Social Groups

A couple standing in a local outlet of a specialty game retailing chain are arguing about which board game to buy for a party they are planning. A decade ago they would have had little to argue about, because there was virtually no adult game market. Moreover, there were no specialized stores for games. When Trivial Pursuit was launched in 1984, sales in the adult game category of the toy market increased tremendously. Since then gamed marketers have scrambled to find the next hot new adult game. While family games like Monopoly, that adults play wit their children, have been around a long time, recent years have seen the birth of as subcategory of games geared mainly to adults in social situations. What attracted buyers to Trivial Pursuit was their memories of the TV quiz shows a board games of their youth. These childhood pleasures were potent lures for adults. Other games such as Pictionary, Win, Lose or Draw, Scruples, Outbrust Scattergories, and Taboo have built a $5300 million category by taking skill and knowledge based on facts or fancies consumers have accumulated over thirty something years. Word of mouth has played a major role in marketing adult games. The shared aspect of the games creates natural pass along situations, with consumers introducing the game to friends by playing it with them. Adult games are fun as games or just to start conversation at a party or at home. Many retailers make store space available for customers to actually sit down and sample the games. Cocooning and a tight economy may boot adult games home entertainment appeal even further.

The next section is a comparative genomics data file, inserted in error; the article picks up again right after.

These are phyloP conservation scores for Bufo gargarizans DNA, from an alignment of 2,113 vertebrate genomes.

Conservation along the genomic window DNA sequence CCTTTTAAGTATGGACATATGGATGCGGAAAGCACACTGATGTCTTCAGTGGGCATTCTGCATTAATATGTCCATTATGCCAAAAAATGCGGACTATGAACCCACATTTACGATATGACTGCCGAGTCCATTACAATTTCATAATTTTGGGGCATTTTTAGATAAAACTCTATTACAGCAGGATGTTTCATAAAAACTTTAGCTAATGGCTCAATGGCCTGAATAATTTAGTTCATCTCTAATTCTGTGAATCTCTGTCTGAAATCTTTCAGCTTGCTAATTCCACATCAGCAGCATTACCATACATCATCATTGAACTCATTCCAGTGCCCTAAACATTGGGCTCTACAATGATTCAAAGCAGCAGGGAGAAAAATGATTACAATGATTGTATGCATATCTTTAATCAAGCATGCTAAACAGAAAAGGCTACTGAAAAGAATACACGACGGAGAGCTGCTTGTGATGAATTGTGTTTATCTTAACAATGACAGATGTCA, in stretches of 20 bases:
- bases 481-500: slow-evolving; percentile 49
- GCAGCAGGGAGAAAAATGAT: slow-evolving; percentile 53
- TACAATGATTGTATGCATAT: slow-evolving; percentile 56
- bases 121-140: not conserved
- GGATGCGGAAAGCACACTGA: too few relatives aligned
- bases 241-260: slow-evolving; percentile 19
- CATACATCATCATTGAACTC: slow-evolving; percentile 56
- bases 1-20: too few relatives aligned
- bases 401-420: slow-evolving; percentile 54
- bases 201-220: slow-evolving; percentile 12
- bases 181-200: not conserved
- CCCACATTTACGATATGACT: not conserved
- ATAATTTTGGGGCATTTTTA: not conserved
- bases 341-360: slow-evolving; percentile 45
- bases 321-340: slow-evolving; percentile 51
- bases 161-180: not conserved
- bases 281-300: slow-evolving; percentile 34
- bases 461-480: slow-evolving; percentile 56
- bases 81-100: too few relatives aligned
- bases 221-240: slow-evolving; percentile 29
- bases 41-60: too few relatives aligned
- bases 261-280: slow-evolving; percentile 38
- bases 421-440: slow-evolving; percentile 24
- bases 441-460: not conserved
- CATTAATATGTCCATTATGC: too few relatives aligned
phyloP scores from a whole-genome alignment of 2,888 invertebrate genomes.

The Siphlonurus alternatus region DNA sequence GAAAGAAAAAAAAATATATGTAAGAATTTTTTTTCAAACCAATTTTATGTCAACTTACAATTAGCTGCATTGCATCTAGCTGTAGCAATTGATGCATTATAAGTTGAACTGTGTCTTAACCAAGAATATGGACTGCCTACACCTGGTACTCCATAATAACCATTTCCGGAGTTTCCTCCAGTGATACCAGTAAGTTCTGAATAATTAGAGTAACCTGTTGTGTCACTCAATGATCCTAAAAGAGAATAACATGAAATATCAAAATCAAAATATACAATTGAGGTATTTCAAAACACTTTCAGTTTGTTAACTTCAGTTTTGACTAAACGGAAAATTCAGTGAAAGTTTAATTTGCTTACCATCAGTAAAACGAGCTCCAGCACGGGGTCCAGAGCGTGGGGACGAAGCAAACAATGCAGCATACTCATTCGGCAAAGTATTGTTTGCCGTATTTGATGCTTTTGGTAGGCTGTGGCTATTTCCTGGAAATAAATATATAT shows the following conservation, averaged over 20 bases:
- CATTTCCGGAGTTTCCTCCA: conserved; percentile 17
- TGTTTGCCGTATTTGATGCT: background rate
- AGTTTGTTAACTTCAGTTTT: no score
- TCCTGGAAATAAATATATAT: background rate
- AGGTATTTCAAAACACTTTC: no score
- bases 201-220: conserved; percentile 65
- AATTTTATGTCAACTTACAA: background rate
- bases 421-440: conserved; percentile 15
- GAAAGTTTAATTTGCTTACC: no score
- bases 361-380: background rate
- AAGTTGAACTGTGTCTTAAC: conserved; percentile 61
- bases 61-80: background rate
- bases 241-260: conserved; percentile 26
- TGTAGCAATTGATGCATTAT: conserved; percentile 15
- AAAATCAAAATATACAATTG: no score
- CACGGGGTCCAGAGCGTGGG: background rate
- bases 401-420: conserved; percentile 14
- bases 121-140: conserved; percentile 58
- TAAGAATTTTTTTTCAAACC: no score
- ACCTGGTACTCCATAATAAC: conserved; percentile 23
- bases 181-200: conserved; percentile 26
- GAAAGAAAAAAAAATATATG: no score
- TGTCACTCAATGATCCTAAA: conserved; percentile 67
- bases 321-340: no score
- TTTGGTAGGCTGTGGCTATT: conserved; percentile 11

This example illustrates some of the many influences social groups may have on buyers. As we continue to narrow our discussions of environmental variables, this article examines ways in which groups impinge on consumer decision making. This is an important ingredient in the marketer’s understanding of consumer behavior.

Our first task will be to define several group concepts essential to our discussion. Next, the major characteristics of groups and group types will be examined. Finally, we shall discuss reference groups and their special relevance for the marketer in understanding consumer behavior.

Not every collection of individuals is a group, as the term is used by sociologists. Actually, we can distinguish three different collections of people, aggregations, categories, and groups. An as aggregation is any number of people, who are in close proximity to one another at a given time A category is any number of people who have some particular attributes in common. A group consists of people who have a sense of relatedness as a result of interaction wit each other.

To illustrate these concepts consider four people sitting on a bench at a university. They are an aggregation since they are in close proximity. They may be a category if they share some attribute such as being majors in the College of Business administration. They may also be a group if they have a shared sense of relatedness through interaction, that is, if they are all friends or classmates in a consumers-behavior course, for example.

Although our emphasis in this article is ion groups, this does not mean that the marketer is not interested in aggregations and categories. These collections are frequently the focus for developing marketing strategies. For example market segmentation typically does not involve social groups but instead uses categories, since the people are not all interacting with one another.